Sunday, 14 September 2014

The Day Of The Triffids (1962)

I'm going to be coming back to The Day of the Triffids a few times over the course of this blog, mostly because it's one of my favourites of favourites.  I have a collection of different editions of the novel and read it pretty much once a year and have done so for many years (I'm reading it now).  My love of it didn't start with the book however.  It didn't even begin with the fantastic 1981 BBC adaptation although that cemented it. It began with the flawed but wonderful 1962 movie that bears very little resemblance to the book.

Howard Keel (Seven Brides for Seven Brothers, Dallas) plays Bill Masen, changed here from a British triffid expert into an American seaman,  who, due to surgery on his eyes, misses the meteor shower that blinds most of the rest of the world.  He meets a young schoolgirl - Susan (Janina Faye - who had previously appeared in Hammer's Dracula) and together they travel through France and Spain meeting several other sighted people along the way (including Mervyn Johns', Coker and Nicole Maurey's, Miss Durrant) all the time threatened by the alien plants brought to earth in the meteor shower.  So far so completely different to the plot of the book.

There is a further story running parallel to the adventures of Bill, Susan and Miss Durrant set on a lighthouse where secluded, alcoholic, scientist Tom Goodwin (Kieron Moore) and his wife Karen (Janette Scott) fight a triffid that spits poison and kills.  There's no connection between the lighthouse sequence and the main storyline of the film due to this entire section being written, shot and edited in after the main storyline proved to be too short.  It also provides a (frankly absurd) conclusion to the story as the bickering pair discover the Triffid's secret weakness which will enable the world to fight back and reclaim the planet.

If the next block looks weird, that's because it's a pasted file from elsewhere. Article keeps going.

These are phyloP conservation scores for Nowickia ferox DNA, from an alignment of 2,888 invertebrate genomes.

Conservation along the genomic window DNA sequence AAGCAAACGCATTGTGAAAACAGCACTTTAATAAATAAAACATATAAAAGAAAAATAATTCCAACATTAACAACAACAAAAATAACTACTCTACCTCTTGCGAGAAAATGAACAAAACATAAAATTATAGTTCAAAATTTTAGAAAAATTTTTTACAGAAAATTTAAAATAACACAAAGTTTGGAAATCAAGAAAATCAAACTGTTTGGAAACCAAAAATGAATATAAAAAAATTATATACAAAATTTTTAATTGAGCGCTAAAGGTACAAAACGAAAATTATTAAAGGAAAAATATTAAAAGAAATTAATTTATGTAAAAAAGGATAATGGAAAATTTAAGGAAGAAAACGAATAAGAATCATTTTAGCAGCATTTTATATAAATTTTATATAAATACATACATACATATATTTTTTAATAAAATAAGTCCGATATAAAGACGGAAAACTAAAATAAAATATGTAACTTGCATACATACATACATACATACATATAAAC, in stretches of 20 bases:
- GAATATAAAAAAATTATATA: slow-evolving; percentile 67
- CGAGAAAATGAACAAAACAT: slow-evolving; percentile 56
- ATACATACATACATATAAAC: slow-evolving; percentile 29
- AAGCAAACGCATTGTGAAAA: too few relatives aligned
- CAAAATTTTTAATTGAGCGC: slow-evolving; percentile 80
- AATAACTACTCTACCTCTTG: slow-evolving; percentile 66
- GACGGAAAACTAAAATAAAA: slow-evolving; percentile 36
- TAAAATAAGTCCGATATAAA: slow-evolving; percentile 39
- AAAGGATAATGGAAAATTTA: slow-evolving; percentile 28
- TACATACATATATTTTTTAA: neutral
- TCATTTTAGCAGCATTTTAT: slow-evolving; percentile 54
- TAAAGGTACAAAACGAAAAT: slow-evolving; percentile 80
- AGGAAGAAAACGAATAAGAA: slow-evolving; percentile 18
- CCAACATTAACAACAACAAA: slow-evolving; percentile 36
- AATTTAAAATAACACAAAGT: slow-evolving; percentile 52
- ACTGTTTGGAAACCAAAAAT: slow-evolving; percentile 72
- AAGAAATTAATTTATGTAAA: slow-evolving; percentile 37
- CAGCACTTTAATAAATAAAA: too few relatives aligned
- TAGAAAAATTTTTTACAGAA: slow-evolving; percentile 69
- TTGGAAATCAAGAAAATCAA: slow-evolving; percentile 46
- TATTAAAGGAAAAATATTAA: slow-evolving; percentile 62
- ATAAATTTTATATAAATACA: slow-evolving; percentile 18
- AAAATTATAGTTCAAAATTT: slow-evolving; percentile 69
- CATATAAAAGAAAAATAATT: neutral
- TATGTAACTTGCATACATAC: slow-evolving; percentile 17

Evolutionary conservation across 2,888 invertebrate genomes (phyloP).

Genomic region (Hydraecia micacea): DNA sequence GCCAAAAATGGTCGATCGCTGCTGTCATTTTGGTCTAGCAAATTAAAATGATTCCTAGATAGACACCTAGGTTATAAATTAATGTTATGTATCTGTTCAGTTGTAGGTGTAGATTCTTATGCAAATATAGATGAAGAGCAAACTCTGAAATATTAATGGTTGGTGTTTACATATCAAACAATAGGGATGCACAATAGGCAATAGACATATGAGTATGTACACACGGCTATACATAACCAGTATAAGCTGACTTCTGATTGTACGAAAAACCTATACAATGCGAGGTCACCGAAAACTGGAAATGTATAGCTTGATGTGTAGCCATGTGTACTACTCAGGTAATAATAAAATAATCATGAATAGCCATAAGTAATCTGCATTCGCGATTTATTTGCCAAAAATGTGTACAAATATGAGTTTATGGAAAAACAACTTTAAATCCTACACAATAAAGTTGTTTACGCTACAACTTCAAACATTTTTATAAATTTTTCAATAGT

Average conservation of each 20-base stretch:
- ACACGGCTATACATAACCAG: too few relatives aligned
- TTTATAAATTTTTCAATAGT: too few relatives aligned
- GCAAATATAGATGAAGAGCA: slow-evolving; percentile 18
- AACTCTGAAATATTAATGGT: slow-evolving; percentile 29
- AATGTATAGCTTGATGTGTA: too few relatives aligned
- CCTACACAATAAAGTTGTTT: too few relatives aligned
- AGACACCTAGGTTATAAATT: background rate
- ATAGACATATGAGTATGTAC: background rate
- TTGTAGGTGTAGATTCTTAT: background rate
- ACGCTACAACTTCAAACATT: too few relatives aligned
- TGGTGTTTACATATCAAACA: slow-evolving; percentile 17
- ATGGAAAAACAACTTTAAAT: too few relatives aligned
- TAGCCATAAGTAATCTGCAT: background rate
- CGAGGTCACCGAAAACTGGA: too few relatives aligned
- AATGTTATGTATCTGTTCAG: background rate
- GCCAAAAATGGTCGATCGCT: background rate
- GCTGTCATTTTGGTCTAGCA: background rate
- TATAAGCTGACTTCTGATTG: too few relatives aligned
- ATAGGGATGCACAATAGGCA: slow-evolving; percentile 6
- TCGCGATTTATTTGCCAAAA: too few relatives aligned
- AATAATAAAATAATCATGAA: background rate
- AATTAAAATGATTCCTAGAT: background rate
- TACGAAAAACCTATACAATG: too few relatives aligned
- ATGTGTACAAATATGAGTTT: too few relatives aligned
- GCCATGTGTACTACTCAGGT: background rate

I can't even begin to tell you the number of times I've seen this film.  In the early 90s it became a drunken tradition to watch it on Saturday night after the pubs shut.  It's horribly flawed and with the exception of a couple of names and the walking plants it has almost nothing in common with it's source material but there's something about it I've always loved and probably always will.


The Day of the Triffids (1963) - Feature by filmgorillas

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